Monday, 18 September 2017

Blog Tour: The Worst Case Scenario Cookery Club by Chrissie Manby, Q & A and Review

The Worst Case Scenario Cookery Club by Chrissie Manby
Published: 21st September 2017
Publisher: Hodder Paperbacks
Pages: 384
Available in Paperback and on Kindle
Rating 5/5

Today I am super excited to be welcoming one of my favourite authors to the blog Chrissie Manby. Thank you so much Chrissie for taking the time to answer some of my questions about her writing and in particular her latest novel The Worst Case Scenario Cookery Club.  So please enjoy this first stop on the blog tour for The Worst Case Scenario Cookery Club and make sure you follow along with the other stops all week. 

Q & A with Chrissie Manby

Can you tell us a little bit about yourself and what inspired you to become a writer?

What inspired me to become a writer?  Failing at becoming anything else!  Growing up in Gloucester, what I wanted to be was a fashion designer.  Unfortunately, I didn’t get much support for that career plan so I went off to Oxford to study Experimental Psychology instead, with a view to becoming a clinical psychologist.  I dropped off that career pathway when I got a 2:2, which meant I couldn’t get onto a graduate training course.  In a moment of desperation, I moved to London and became a temp.  I got a temp job at an audio book company, which is where I met science fiction writer David Garnett.  He dared me to write a novel (I’d already written and published several short stories). I took the dare up.  He passed my manuscript to his editor. She liked it.  And the rest is history!
The Worst Case Scenario Cookery Club is your seventeenth ( I think) book, is it difficult to keep coming up with new ideas for books after so many?
It’s actually my twenty-second book as Chris / Chrissie Manby and my thirty-sixth book overall (I think!).  I also write as Stephanie Ash, Stella Knightley and Olivia Darling.  Coming up with ideas isn’t a problem for me (obviously).  Seeing them through to the end sometimes is. I am always suspicious of people who can’t come up with at least ten book ideas in a day.  It suggests to me that they’re really not engaged with the world around them.  Ideas are everywhere and if you’re going to be a novelist, you better learn how to spot them.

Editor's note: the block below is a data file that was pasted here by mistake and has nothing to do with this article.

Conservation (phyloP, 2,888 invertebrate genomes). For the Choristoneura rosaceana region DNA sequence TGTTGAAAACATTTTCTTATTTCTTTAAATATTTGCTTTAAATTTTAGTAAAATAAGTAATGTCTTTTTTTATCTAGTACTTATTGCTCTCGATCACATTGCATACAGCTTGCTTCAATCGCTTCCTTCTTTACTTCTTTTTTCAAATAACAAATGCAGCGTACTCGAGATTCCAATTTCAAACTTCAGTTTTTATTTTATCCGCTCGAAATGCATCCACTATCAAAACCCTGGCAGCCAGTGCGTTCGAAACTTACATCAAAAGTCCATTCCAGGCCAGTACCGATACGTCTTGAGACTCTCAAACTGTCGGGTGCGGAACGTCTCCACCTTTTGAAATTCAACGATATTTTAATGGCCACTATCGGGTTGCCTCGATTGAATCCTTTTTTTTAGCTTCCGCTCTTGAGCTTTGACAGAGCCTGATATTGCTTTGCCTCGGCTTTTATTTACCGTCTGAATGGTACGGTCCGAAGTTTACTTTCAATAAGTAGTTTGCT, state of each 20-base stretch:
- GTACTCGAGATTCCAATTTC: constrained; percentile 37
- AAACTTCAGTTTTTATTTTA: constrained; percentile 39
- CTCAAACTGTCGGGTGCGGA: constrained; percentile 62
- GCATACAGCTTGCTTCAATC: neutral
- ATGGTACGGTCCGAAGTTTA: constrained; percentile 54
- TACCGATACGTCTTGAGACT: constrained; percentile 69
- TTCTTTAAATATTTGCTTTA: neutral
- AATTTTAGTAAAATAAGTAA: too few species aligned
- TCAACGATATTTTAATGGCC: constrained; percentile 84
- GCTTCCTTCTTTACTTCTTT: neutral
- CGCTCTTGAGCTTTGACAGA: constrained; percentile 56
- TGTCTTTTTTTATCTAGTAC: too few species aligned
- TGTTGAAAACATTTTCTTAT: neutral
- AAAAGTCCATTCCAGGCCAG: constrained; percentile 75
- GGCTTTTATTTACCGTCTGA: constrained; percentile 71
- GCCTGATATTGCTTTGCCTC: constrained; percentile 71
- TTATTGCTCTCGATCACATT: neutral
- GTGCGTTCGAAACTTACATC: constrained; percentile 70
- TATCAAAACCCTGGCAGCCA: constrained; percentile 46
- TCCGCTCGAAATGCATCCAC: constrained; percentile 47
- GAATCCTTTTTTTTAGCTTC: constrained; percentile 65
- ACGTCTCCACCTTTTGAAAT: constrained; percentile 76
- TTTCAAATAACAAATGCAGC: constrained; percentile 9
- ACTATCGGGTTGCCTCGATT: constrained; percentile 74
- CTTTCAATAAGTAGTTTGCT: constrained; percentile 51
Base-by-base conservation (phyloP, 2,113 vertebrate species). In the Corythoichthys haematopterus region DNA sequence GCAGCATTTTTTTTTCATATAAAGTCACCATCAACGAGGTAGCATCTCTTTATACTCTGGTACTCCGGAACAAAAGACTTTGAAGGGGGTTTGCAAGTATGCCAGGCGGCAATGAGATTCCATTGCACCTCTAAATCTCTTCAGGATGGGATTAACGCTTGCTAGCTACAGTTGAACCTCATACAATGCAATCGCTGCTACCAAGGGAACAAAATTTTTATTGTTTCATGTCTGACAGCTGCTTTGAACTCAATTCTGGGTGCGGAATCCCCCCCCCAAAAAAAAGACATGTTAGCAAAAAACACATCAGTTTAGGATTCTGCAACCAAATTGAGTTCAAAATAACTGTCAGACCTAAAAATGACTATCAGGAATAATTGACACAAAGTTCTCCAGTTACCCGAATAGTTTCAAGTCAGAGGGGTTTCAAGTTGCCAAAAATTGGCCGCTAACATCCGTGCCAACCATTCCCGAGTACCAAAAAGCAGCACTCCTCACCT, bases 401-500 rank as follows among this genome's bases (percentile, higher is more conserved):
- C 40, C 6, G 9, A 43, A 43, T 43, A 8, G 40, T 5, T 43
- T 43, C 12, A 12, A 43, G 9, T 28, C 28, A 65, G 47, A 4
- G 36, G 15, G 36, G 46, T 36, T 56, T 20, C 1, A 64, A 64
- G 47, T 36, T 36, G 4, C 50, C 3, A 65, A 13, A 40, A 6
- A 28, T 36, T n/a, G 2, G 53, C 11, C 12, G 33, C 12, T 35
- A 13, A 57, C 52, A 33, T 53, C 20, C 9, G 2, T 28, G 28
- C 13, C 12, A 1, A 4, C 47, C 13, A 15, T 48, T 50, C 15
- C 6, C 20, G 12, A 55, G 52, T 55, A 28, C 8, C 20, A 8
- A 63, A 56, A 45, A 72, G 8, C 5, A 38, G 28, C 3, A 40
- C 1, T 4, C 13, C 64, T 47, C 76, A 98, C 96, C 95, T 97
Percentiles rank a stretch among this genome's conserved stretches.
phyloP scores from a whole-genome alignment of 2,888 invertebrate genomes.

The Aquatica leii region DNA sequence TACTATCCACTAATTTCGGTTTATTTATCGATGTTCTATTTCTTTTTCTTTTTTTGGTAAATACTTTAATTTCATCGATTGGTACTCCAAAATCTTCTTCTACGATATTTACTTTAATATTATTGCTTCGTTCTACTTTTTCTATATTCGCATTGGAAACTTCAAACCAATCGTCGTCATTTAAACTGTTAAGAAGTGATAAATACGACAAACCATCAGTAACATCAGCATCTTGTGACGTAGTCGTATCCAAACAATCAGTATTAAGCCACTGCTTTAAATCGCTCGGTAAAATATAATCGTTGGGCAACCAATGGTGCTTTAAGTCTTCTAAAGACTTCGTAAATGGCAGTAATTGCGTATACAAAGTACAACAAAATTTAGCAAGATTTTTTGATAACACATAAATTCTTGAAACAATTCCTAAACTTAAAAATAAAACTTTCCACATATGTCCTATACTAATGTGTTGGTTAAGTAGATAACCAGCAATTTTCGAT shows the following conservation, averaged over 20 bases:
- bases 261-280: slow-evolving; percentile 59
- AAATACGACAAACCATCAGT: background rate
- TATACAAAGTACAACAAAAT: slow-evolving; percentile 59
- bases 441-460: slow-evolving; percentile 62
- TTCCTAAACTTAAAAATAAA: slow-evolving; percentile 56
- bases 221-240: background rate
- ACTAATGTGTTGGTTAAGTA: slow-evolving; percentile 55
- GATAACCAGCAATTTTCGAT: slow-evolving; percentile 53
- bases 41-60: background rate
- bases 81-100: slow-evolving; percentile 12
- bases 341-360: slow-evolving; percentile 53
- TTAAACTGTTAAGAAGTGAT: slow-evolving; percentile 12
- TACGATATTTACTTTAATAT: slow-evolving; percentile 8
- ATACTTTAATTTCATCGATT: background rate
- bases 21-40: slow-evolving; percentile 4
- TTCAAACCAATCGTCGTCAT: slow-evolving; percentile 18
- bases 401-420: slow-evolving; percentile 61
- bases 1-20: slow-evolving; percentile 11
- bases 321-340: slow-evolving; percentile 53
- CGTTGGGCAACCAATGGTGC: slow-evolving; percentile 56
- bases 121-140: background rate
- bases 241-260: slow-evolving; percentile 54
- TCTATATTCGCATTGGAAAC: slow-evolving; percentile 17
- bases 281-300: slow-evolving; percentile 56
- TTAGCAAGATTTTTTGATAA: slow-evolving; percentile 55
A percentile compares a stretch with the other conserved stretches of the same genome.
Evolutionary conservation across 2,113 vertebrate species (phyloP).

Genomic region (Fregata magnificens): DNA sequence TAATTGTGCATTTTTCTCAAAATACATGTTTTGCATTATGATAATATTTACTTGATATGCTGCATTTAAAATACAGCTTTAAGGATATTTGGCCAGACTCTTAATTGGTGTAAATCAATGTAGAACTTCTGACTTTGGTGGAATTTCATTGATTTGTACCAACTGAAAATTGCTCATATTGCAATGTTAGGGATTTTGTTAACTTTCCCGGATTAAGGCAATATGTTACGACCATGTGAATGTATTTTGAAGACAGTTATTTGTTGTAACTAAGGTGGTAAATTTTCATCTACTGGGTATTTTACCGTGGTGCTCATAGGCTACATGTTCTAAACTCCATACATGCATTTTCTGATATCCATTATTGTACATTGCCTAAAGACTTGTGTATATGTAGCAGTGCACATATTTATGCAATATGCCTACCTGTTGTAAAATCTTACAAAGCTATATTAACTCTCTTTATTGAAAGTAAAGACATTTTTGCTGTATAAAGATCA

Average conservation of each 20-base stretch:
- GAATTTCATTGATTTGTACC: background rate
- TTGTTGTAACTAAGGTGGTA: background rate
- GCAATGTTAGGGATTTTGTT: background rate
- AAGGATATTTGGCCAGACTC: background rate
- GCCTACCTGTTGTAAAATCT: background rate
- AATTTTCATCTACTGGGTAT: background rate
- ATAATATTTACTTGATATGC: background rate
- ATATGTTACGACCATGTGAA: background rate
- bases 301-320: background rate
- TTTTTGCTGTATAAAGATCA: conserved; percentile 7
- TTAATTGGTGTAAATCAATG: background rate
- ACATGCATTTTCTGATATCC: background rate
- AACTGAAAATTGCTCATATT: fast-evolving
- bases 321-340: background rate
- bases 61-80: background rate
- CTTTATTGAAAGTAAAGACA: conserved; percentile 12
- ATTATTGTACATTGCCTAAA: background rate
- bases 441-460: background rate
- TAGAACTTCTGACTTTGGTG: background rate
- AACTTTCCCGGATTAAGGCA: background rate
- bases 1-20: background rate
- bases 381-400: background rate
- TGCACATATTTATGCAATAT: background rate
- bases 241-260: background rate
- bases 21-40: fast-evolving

Can you sum up The Worst Case Scenario Cookery Club in one sentence?

Three strangers, hopeless both in and out of the kitchen, find friendship and happiness through a beginners’ cookery class.
What was your inspiration for writing The Worst Case Scenario Cookery Club?

Well, not cooking.  I’m a totally terrible cook and have very little interest in becoming a better one.  I was inspired more by all those smug healthy eating blogs in which twenty-two year olds bang on about their ‘journeys’ and call a slice of apple with a blob of peanut butter on it a ‘recipe’. They make me howl.  At twenty-two, you could live off chips and Tizer and still look like a goddess.  They should all sod off and come back when they’ve hit the perimenopause, then tell us about the healing powers of kale.
Liz, John and Bella are very different characters, which was your favourite and why?

Liz is my favourite because she gets all the laughs.  I love writing mad-cap funny characters.
How did you want readers to feel after reading The Worst Case Scenario Cookery Club?

Inspired to post a five star review on Amazon? J

What can we expect to see from you next?

More Newbay (my made-up Devon town), more laughter, more cooking (totally made up. Do not try any of my recipes at home).
Who are some of your favourite authors?

I will read anything by Lucy Dillon, Juliet Ashton, Michele Gorman, Fiona Walker, Rebecca Chance and Alexandra Potter.  Also Anne Tyler, Carl Hiaasen and Michelle Lovric. Oh, and Alex Marwood writes amazing thrillers.
Which three books have you enjoyed reading the most so far this year?